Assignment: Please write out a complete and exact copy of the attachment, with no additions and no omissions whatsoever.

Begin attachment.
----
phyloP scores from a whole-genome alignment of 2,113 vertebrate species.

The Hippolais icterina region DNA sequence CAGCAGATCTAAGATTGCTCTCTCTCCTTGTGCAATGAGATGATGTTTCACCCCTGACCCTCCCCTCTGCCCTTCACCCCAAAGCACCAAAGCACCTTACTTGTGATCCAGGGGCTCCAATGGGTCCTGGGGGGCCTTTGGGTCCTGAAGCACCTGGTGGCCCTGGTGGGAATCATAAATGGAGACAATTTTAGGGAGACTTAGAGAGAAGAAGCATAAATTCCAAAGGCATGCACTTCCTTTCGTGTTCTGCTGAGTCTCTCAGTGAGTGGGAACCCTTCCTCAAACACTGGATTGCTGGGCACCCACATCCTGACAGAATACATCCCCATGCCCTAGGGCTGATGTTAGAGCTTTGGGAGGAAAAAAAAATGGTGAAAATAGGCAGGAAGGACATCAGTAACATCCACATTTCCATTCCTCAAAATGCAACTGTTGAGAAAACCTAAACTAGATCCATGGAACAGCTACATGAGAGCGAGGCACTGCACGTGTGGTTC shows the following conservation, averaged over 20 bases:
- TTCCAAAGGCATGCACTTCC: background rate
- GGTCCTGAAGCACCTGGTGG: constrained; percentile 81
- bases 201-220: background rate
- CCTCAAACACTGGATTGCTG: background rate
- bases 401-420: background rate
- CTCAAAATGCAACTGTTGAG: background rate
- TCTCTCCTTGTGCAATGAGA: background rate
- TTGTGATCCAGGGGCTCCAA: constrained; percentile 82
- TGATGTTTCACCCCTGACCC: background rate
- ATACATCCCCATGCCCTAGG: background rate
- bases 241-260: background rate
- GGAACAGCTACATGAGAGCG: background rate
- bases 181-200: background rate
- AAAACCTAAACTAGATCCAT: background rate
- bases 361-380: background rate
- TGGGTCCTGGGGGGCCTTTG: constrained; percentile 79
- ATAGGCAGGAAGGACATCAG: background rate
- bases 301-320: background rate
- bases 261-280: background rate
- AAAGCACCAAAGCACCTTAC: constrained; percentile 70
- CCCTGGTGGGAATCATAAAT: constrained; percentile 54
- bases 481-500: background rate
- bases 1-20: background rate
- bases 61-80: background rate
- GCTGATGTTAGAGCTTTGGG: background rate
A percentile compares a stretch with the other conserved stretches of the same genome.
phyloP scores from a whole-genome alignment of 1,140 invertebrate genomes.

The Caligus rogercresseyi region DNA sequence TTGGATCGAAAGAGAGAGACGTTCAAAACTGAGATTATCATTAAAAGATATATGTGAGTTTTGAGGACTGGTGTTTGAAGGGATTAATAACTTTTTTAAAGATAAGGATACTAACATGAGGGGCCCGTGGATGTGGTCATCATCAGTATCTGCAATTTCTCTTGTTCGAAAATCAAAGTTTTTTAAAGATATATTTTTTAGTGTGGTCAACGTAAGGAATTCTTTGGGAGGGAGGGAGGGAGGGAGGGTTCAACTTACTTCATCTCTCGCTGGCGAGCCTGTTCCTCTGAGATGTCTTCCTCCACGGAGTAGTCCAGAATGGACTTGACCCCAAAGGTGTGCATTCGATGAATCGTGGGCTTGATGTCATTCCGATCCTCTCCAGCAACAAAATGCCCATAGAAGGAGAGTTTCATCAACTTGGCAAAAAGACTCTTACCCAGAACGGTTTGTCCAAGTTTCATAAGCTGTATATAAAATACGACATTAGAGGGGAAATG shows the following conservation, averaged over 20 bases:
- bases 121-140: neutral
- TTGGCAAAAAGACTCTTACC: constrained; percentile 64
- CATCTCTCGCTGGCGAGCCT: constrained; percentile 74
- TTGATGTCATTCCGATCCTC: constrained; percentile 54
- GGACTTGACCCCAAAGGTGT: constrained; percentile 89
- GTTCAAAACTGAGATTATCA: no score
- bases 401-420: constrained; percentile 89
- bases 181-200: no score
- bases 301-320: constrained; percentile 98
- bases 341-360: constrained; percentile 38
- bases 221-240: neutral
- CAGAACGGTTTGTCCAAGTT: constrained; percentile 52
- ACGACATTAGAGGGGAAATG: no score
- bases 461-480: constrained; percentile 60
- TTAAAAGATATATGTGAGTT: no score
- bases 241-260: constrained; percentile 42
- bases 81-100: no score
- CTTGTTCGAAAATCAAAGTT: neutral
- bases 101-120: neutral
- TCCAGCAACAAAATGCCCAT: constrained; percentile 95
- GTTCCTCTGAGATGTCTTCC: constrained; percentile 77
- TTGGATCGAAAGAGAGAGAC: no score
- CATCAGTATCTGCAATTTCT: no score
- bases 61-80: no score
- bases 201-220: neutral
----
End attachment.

phyloP scores from a whole-genome alignment of 2,113 vertebrate species.

The Hippolais icterina region DNA sequence CAGCAGATCTAAGATTGCTCTCTCTCCTTGTGCAATGAGATGATGTTTCACCCCTGACCCTCCCCTCTGCCCTTCACCCCAAAGCACCAAAGCACCTTACTTGTGATCCAGGGGCTCCAATGGGTCCTGGGGGGCCTTTGGGTCCTGAAGCACCTGGTGGCCCTGGTGGGAATCATAAATGGAGACAATTTTAGGGAGACTTAGAGAGAAGAAGCATAAATTCCAAAGGCATGCACTTCCTTTCGTGTTCTGCTGAGTCTCTCAGTGAGTGGGAACCCTTCCTCAAACACTGGATTGCTGGGCACCCACATCCTGACAGAATACATCCCCATGCCCTAGGGCTGATGTTAGAGCTTTGGGAGGAAAAAAAAATGGTGAAAATAGGCAGGAAGGACATCAGTAACATCCACATTTCCATTCCTCAAAATGCAACTGTTGAGAAAACCTAAACTAGATCCATGGAACAGCTACATGAGAGCGAGGCACTGCACGTGTGGTTC shows the following conservation, averaged over 20 bases:
- TTCCAAAGGCATGCACTTCC: background rate
- GGTCCTGAAGCACCTGGTGG: constrained; percentile 81
- bases 201-220: background rate
- CCTCAAACACTGGATTGCTG: background rate
- bases 401-420: background rate
- CTCAAAATGCAACTGTTGAG: background rate
- TCTCTCCTTGTGCAATGAGA: background rate
- TTGTGATCCAGGGGCTCCAA: constrained; percentile 82
- TGATGTTTCACCCCTGACCC: background rate
- ATACATCCCCATGCCCTAGG: background rate
- bases 241-260: background rate
- GGAACAGCTACATGAGAGCG: background rate
- bases 181-200: background rate
- AAAACCTAAACTAGATCCAT: background rate
- bases 361-380: background rate
- TGGGTCCTGGGGGGCCTTTG: constrained; percentile 79
- ATAGGCAGGAAGGACATCAG: background rate
- bases 301-320: background rate
- bases 261-280: background rate
- AAAGCACCAAAGCACCTTAC: constrained; percentile 70
- CCCTGGTGGGAATCATAAAT: constrained; percentile 54
- bases 481-500: background rate
- bases 1-20: background rate
- bases 61-80: background rate
- GCTGATGTTAGAGCTTTGGG: background rate
A percentile compares a stretch with the other conserved stretches of the same genome.
phyloP scores from a whole-genome alignment of 1,140 invertebrate genomes.

The Caligus rogercresseyi region DNA sequence TTGGATCGAAAGAGAGAGACGTTCAAAACTGAGATTATCATTAAAAGATATATGTGAGTTTTGAGGACTGGTGTTTGAAGGGATTAATAACTTTTTTAAAGATAAGGATACTAACATGAGGGGCCCGTGGATGTGGTCATCATCAGTATCTGCAATTTCTCTTGTTCGAAAATCAAAGTTTTTTAAAGATATATTTTTTAGTGTGGTCAACGTAAGGAATTCTTTGGGAGGGAGGGAGGGAGGGAGGGTTCAACTTACTTCATCTCTCGCTGGCGAGCCTGTTCCTCTGAGATGTCTTCCTCCACGGAGTAGTCCAGAATGGACTTGACCCCAAAGGTGTGCATTCGATGAATCGTGGGCTTGATGTCATTCCGATCCTCTCCAGCAACAAAATGCCCATAGAAGGAGAGTTTCATCAACTTGGCAAAAAGACTCTTACCCAGAACGGTTTGTCCAAGTTTCATAAGCTGTATATAAAATACGACATTAGAGGGGAAATG shows the following conservation, averaged over 20 bases:
- bases 121-140: neutral
- TTGGCAAAAAGACTCTTACC: constrained; percentile 64
- CATCTCTCGCTGGCGAGCCT: constrained; percentile 74
- TTGATGTCATTCCGATCCTC: constrained; percentile 54
- GGACTTGACCCCAAAGGTGT: constrained; percentile 89
- GTTCAAAACTGAGATTATCA: no score
- bases 401-420: constrained; percentile 89
- bases 181-200: no score
- bases 301-320: constrained; percentile 98
- bases 341-360: constrained; percentile 38
- bases 221-240: neutral
- CAGAACGGTTTGTCCAAGTT: constrained; percentile 52
- ACGACATTAGAGGGGAAATG: no score
- bases 461-480: constrained; percentile 60
- TTAAAAGATATATGTGAGTT: no score
- bases 241-260: constrained; percentile 42
- bases 81-100: no score
- CTTGTTCGAAAATCAAAGTT: neutral
- bases 101-120: neutral
- TCCAGCAACAAAATGCCCAT: constrained; percentile 95
- GTTCCTCTGAGATGTCTTCC: constrained; percentile 77
- TTGGATCGAAAGAGAGAGAC: no score
- CATCAGTATCTGCAATTTCT: no score
- bases 61-80: no score
- bases 201-220: neutral